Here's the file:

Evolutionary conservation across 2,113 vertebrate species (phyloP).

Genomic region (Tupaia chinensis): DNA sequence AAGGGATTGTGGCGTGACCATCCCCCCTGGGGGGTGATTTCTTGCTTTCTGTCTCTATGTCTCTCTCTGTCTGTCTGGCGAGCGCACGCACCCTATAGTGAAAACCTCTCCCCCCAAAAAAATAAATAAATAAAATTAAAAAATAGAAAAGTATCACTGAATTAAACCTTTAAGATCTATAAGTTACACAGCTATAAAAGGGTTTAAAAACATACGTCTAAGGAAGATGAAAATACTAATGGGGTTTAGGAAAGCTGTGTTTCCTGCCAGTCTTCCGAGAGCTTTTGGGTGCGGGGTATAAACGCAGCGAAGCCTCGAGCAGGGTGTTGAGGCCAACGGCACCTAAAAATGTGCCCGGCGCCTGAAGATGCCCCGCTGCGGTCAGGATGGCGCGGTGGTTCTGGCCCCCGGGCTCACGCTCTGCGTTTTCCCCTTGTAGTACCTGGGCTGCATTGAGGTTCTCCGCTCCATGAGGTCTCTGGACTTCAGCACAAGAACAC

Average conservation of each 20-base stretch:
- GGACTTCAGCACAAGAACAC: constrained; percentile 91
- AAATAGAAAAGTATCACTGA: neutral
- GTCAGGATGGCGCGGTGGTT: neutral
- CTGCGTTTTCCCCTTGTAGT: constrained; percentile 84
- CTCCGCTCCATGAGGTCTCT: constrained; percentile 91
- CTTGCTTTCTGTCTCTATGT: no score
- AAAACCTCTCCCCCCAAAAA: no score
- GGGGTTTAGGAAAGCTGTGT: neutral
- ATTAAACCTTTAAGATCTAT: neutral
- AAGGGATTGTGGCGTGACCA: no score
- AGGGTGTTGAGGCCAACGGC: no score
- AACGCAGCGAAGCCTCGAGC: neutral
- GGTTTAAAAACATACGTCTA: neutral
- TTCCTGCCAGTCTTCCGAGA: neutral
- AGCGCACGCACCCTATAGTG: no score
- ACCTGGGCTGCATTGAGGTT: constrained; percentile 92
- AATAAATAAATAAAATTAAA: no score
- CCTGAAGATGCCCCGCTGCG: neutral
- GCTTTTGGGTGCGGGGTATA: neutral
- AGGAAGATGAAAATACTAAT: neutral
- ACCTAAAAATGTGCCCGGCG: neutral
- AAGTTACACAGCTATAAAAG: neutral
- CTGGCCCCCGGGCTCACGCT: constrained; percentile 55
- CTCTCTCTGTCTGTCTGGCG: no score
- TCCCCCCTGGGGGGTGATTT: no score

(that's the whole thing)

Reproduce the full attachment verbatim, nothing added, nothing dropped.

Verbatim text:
Evolutionary conservation across 2,113 vertebrate species (phyloP).

Genomic region (Tupaia chinensis): DNA sequence AAGGGATTGTGGCGTGACCATCCCCCCTGGGGGGTGATTTCTTGCTTTCTGTCTCTATGTCTCTCTCTGTCTGTCTGGCGAGCGCACGCACCCTATAGTGAAAACCTCTCCCCCCAAAAAAATAAATAAATAAAATTAAAAAATAGAAAAGTATCACTGAATTAAACCTTTAAGATCTATAAGTTACACAGCTATAAAAGGGTTTAAAAACATACGTCTAAGGAAGATGAAAATACTAATGGGGTTTAGGAAAGCTGTGTTTCCTGCCAGTCTTCCGAGAGCTTTTGGGTGCGGGGTATAAACGCAGCGAAGCCTCGAGCAGGGTGTTGAGGCCAACGGCACCTAAAAATGTGCCCGGCGCCTGAAGATGCCCCGCTGCGGTCAGGATGGCGCGGTGGTTCTGGCCCCCGGGCTCACGCTCTGCGTTTTCCCCTTGTAGTACCTGGGCTGCATTGAGGTTCTCCGCTCCATGAGGTCTCTGGACTTCAGCACAAGAACAC

Average conservation of each 20-base stretch:
- GGACTTCAGCACAAGAACAC: constrained; percentile 91
- AAATAGAAAAGTATCACTGA: neutral
- GTCAGGATGGCGCGGTGGTT: neutral
- CTGCGTTTTCCCCTTGTAGT: constrained; percentile 84
- CTCCGCTCCATGAGGTCTCT: constrained; percentile 91
- CTTGCTTTCTGTCTCTATGT: no score
- AAAACCTCTCCCCCCAAAAA: no score
- GGGGTTTAGGAAAGCTGTGT: neutral
- ATTAAACCTTTAAGATCTAT: neutral
- AAGGGATTGTGGCGTGACCA: no score
- AGGGTGTTGAGGCCAACGGC: no score
- AACGCAGCGAAGCCTCGAGC: neutral
- GGTTTAAAAACATACGTCTA: neutral
- TTCCTGCCAGTCTTCCGAGA: neutral
- AGCGCACGCACCCTATAGTG: no score
- ACCTGGGCTGCATTGAGGTT: constrained; percentile 92
- AATAAATAAATAAAATTAAA: no score
- CCTGAAGATGCCCCGCTGCG: neutral
- GCTTTTGGGTGCGGGGTATA: neutral
- AGGAAGATGAAAATACTAAT: neutral
- ACCTAAAAATGTGCCCGGCG: neutral
- AAGTTACACAGCTATAAAAG: neutral
- CTGGCCCCCGGGCTCACGCT: constrained; percentile 55
- CTCTCTCTGTCTGTCTGGCG: no score
- TCCCCCCTGGGGGGTGATTT: no score